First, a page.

"Only mistakenly, then, do we interpret the unseen "spirits" honored by indigenous, oral peoples as wholly disembodied, supernatural entities - immaterial phantasms conjured by a naive or primitive imagination. Are the streams and vortices in the invisible air disembodied? Is there no materiality to these jostling surges and subsidences that compose the fluid expanse in which we're immersed? Or to an unseen cloud of lichen spores riding those currents like a transparent silken cloth? Is the hidden sap rising within the trunk of a fir tree, or the infection spreading through the body of a young elk, supernatural? The "spirits" or "invisibles" spoken of by oral, indigenous peoples are not aphysical beings, but are a way of acknowledging the myriad dimensions of the sensuous that we cannot see at any moment - a way of honoring the manifold invisibilities moving within the visible landscape, and of keeping oneself and one's culture awake to such enigmatic aspects of the real. They are a way of holding our senses open to what is necessarily hidden from view, a way of staying in felt relation to the invisible tides in which we're immersed. As such, an acknowledgment of "the spirits" is part of the practice of humility. It is a a practice necessary to avoid endangering one's community - a simple and parsimonious way of remembering our ongoing dependence upon powers we did not create, and whose activities we cannot control."
Abrams speaks of how the leaves of a tree feel and absorb the sun, clouds, sky, and how the tree feels the sap rise within the trunk.
"If, I acknowledge that this wild-fluctuating sensibility I call "me" is supported by the air streaming in through my nostrils, and by the manifold sensibilities that move within me (by the keen responsiveness of the bacteria in my gut, for example, and the skittishness of each bundled neuron within my spine), then a new affinity with the sensuous world begins to blossom. For now the other bodies that I see around me, whether blackbirds or blades of grass, or the iridescent beetle currently crawling across my shirt, all give evidence of their own specific sentience. The emerald leaves dangling from the near branch of an aspen attest by their very hue to a kind of ongoing enjoyment along the fluttering periphery of the tree - an exhaltation of chlorophyll. As though one's breathing lungs were flattened out and spread across the smooth surface of one's skin and the day's warmth brought a tinging transmutation along that surface - one's outermost membranes being ravished by the rays, from dawn until dusk."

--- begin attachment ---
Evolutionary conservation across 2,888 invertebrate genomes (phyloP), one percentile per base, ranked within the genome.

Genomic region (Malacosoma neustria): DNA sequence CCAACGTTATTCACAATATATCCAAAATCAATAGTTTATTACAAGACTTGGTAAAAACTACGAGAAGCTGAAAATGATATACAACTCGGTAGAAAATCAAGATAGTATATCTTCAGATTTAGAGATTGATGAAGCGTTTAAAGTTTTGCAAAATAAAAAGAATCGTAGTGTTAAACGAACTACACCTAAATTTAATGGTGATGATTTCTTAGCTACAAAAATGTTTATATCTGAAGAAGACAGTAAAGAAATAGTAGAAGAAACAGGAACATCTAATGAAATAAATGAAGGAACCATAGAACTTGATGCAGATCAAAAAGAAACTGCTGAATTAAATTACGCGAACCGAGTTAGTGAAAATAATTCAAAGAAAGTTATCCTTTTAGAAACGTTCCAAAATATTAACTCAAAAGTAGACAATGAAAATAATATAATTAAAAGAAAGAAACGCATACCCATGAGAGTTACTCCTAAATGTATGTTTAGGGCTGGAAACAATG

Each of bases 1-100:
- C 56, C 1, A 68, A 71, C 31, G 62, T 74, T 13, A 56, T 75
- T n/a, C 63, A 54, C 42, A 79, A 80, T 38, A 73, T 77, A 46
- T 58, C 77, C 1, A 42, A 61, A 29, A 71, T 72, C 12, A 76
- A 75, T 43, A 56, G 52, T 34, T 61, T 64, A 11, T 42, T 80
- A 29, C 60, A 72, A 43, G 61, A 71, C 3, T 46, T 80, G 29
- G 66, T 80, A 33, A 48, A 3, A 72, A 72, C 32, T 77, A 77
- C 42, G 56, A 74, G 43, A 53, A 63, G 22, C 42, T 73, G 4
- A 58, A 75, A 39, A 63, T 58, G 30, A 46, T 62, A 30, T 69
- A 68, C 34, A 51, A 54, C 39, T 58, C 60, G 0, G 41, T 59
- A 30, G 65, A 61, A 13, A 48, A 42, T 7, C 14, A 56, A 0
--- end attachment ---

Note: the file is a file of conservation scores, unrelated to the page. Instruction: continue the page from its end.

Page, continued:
I pause here to remember yesterday when the rain had stopped, and each branch of the Redwood tree outside my window held clear, round balls, like Christmas tree ornaments. It was beautiful to see how the tree had not been able to let go of the rain and, thus, allowed it to cohere for a space of time. I think we do that sometimes with memories when we roll them on our tongue.
Abrams continues to write of how we feel empathy when we look at the green of the trees, of how there is "contact and a kind of blending" between us and the trees. There is a "reciprocity between our body and the earth enabled by a host of unseen yet subtly palpable patterns, fluid and often fleeting powers whose close-by presence we may feel or whose influence we can intuit yet whose precise contours remain unknown to us." Welcome the invisible, he says, whether alluded to as "spirits, or powers, or presences." He concludes with this paragraph.
"And it is by means of such subtle sensations that the living land tunes our bodies, coaxing our communities and our cultures into a dynamic, dancing alignment with the breathing earth. The spirits are not intangible; they are not of another world. They are the way the local earth speaks when we step back inside this world."